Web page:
Last edited:
  • #5
kith
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1. Does other poisson bracket relations(not only between generalized coordinates and generalized momentums) hold in quantum mechanics? If so, why none of them is mentioned in a textbook.
There are many examples of things like [xn,p] in textbooks but not all of these commutators fulfill Dirac's correspondence rule. See https://en.wikipedia.org/wiki/Canonical_quantization#Issues_and_limitations.

2. Normally, textbooks consider other mechanical quantities as functions of generalized coordinate and generalized momentum. In this way, the classical definitions are transformed into operator relations. Generally, definitions are equations. So the question comes up naturally that whether all classical equations can be regarded as quantum operator equations.
A necessary condition is that the resulting operator is self-adjoint. f(x,p)=xp for example is not self-adjoint. So you need something like f(x,p)=1/2(xp+px) in order to define such a quantity sensibly. Also QM includes additional degrees of freedom (like spin) which are not present in the classical equations.
 
  • #6
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Do you know if the principle of least action can be completely derived from Newton's three laws of motion, or is there more to it?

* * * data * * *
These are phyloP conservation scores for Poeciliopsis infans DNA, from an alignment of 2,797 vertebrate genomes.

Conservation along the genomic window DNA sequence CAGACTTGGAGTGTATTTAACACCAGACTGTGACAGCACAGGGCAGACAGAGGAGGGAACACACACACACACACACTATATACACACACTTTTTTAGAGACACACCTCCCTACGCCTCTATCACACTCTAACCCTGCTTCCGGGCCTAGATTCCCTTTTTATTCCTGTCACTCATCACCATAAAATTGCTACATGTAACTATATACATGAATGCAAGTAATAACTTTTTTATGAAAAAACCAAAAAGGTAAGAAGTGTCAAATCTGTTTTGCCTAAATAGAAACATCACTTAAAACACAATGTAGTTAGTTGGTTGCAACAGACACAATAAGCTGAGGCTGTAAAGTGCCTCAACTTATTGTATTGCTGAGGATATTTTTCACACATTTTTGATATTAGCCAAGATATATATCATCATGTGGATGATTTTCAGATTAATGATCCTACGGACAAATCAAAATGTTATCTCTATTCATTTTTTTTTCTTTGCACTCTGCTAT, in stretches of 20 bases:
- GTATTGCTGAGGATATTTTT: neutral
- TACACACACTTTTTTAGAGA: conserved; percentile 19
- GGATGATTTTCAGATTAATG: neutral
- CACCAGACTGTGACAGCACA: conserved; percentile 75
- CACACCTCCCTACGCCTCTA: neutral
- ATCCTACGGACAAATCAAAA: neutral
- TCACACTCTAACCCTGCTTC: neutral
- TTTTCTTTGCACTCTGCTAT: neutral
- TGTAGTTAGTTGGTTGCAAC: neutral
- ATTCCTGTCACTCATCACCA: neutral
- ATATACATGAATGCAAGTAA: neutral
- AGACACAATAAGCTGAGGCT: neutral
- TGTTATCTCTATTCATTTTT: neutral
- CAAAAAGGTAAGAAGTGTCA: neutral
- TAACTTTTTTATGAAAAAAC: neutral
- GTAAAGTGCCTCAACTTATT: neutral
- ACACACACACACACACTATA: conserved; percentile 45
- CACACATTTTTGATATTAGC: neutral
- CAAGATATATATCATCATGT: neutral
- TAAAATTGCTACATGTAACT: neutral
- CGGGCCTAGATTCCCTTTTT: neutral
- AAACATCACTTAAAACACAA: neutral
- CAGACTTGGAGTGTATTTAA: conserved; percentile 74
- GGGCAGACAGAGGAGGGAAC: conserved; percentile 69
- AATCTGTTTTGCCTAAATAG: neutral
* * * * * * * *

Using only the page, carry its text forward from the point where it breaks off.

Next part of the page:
The PLA is implied by the usual formulation of Newtons laws (eg the 3 laws) and conversely.

Just about any advanced book on Mechanics will explain that eg - Goldstein.

My favourite however is Landau.

But from the viewpoint of QM and the path integral approach the PLA is more fundamental.

You can also base it on the algebraic properties of the PB - which is basically Diracs approach.

Thanks
Bill
 
  • #7
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0
The PLA is implied by the usual formulation of Newtons laws (eg the 3 laws) and conversely.
Are they enough to cover rotation too, or just translation?
 
  • #8
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2,643
Are they enough to cover rotation too, or just translation?
Yes - angular momentum fits the same scheme.

Thanks
Bill
 
  • #9
There are many examples of things like [xn,p] in textbooks but not all of these commutators fulfill Dirac's correspondence rule. See https://en.wikipedia.org/wiki/Canonical_quantization#Issues_and_limitations.